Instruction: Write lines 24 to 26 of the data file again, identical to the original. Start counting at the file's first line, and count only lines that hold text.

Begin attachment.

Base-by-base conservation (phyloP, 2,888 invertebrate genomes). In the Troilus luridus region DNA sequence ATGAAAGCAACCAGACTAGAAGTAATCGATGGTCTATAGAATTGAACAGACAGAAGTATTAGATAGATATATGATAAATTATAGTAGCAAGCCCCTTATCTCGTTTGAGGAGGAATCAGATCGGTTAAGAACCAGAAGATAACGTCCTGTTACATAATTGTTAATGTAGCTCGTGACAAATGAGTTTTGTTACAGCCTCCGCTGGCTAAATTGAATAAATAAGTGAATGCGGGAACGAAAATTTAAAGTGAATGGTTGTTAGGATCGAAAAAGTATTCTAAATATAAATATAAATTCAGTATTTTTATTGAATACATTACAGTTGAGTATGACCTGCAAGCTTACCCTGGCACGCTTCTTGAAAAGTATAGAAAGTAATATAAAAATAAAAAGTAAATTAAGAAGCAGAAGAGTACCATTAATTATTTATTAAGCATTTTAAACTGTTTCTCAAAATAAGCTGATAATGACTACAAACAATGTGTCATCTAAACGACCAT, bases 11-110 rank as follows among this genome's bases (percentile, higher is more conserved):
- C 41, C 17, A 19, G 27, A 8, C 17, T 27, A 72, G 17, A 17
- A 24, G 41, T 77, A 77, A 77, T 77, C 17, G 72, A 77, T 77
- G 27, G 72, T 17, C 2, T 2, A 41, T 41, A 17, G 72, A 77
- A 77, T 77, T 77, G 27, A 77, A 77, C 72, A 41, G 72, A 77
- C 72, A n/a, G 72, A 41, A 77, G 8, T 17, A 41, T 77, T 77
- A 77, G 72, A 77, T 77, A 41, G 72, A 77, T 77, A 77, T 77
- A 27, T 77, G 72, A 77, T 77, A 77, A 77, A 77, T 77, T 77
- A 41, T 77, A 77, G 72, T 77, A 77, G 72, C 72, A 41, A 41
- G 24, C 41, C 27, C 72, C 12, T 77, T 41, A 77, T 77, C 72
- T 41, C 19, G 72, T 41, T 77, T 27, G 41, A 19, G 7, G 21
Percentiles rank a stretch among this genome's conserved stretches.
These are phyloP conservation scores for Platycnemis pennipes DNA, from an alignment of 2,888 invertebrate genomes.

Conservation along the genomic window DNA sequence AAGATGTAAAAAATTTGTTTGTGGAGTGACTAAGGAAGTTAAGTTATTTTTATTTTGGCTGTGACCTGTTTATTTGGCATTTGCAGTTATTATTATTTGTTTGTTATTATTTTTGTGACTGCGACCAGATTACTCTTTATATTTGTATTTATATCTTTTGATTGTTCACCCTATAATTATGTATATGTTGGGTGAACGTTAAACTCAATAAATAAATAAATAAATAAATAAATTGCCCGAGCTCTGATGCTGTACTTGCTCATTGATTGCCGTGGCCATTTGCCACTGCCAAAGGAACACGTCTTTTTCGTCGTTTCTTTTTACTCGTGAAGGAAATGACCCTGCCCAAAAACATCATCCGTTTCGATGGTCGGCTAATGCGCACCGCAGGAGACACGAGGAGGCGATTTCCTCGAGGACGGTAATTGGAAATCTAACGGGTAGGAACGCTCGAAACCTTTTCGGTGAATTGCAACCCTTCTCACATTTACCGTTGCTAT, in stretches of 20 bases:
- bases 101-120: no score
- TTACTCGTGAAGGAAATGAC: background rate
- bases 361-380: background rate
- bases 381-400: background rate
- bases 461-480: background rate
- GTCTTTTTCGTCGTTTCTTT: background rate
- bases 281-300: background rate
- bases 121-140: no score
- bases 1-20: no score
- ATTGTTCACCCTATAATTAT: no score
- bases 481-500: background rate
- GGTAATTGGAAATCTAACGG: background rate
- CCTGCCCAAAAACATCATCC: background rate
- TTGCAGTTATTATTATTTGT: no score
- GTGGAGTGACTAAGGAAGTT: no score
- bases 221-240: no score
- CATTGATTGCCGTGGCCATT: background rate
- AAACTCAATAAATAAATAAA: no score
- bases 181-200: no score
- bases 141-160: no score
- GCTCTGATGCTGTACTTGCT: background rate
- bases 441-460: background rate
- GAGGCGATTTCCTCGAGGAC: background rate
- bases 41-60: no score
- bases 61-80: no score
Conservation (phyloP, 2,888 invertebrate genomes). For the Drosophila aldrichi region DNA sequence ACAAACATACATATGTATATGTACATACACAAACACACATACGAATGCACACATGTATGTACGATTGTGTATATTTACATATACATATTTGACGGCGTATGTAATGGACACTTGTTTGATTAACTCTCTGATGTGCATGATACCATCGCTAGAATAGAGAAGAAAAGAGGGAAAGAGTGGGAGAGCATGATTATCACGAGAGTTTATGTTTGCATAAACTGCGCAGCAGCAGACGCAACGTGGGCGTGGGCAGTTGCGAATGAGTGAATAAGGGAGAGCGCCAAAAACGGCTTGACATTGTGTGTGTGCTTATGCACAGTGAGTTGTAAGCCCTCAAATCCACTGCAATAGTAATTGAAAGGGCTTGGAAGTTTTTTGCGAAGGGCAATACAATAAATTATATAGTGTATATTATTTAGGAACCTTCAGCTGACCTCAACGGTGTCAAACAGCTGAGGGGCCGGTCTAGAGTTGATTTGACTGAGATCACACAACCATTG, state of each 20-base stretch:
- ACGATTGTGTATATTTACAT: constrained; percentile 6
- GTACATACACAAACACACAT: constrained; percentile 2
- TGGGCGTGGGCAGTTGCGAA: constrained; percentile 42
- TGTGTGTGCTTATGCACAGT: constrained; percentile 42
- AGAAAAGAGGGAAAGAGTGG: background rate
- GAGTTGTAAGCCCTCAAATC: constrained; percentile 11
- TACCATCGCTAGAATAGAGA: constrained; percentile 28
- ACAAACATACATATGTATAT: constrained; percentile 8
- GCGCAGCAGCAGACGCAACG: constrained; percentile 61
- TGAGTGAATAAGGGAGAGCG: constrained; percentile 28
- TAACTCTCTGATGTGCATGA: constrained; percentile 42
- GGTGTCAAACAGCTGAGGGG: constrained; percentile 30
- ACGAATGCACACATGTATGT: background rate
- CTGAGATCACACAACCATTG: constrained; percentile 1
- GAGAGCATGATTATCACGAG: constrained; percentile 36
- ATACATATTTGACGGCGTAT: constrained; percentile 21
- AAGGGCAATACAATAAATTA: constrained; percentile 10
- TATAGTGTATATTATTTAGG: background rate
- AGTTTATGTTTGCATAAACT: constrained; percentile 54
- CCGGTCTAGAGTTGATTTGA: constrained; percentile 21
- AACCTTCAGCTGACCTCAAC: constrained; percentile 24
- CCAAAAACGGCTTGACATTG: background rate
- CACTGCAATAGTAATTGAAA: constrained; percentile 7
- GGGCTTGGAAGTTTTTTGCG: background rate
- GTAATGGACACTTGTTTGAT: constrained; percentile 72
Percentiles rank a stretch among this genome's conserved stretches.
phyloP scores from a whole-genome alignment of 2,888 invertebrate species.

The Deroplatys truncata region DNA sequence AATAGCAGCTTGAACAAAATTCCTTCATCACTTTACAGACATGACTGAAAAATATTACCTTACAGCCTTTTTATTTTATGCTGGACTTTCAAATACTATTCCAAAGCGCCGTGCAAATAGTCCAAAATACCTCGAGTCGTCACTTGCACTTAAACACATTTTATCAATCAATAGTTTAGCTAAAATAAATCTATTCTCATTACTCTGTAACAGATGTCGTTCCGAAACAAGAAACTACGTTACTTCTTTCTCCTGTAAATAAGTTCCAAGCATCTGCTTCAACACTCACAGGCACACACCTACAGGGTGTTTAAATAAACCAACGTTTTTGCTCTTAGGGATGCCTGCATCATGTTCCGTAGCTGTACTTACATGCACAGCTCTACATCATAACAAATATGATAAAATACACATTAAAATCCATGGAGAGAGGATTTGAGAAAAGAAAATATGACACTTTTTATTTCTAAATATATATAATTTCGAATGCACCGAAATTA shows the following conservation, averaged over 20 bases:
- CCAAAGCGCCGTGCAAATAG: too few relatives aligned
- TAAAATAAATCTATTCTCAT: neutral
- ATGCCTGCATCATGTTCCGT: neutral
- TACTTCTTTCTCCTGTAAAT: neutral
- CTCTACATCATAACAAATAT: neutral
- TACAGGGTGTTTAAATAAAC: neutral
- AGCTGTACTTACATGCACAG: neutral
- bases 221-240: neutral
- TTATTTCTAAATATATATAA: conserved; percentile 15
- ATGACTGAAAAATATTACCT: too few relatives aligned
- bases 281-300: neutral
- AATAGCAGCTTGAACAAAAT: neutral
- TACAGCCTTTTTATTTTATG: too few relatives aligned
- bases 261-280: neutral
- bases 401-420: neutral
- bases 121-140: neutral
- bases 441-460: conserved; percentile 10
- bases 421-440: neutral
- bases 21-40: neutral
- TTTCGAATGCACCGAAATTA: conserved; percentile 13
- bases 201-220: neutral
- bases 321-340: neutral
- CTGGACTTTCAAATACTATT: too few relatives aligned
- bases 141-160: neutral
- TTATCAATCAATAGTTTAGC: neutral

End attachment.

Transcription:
- ATTGTTCACCCTATAATTAT: no score
- bases 481-500: background rate
- GGTAATTGGAAATCTAACGG: background rate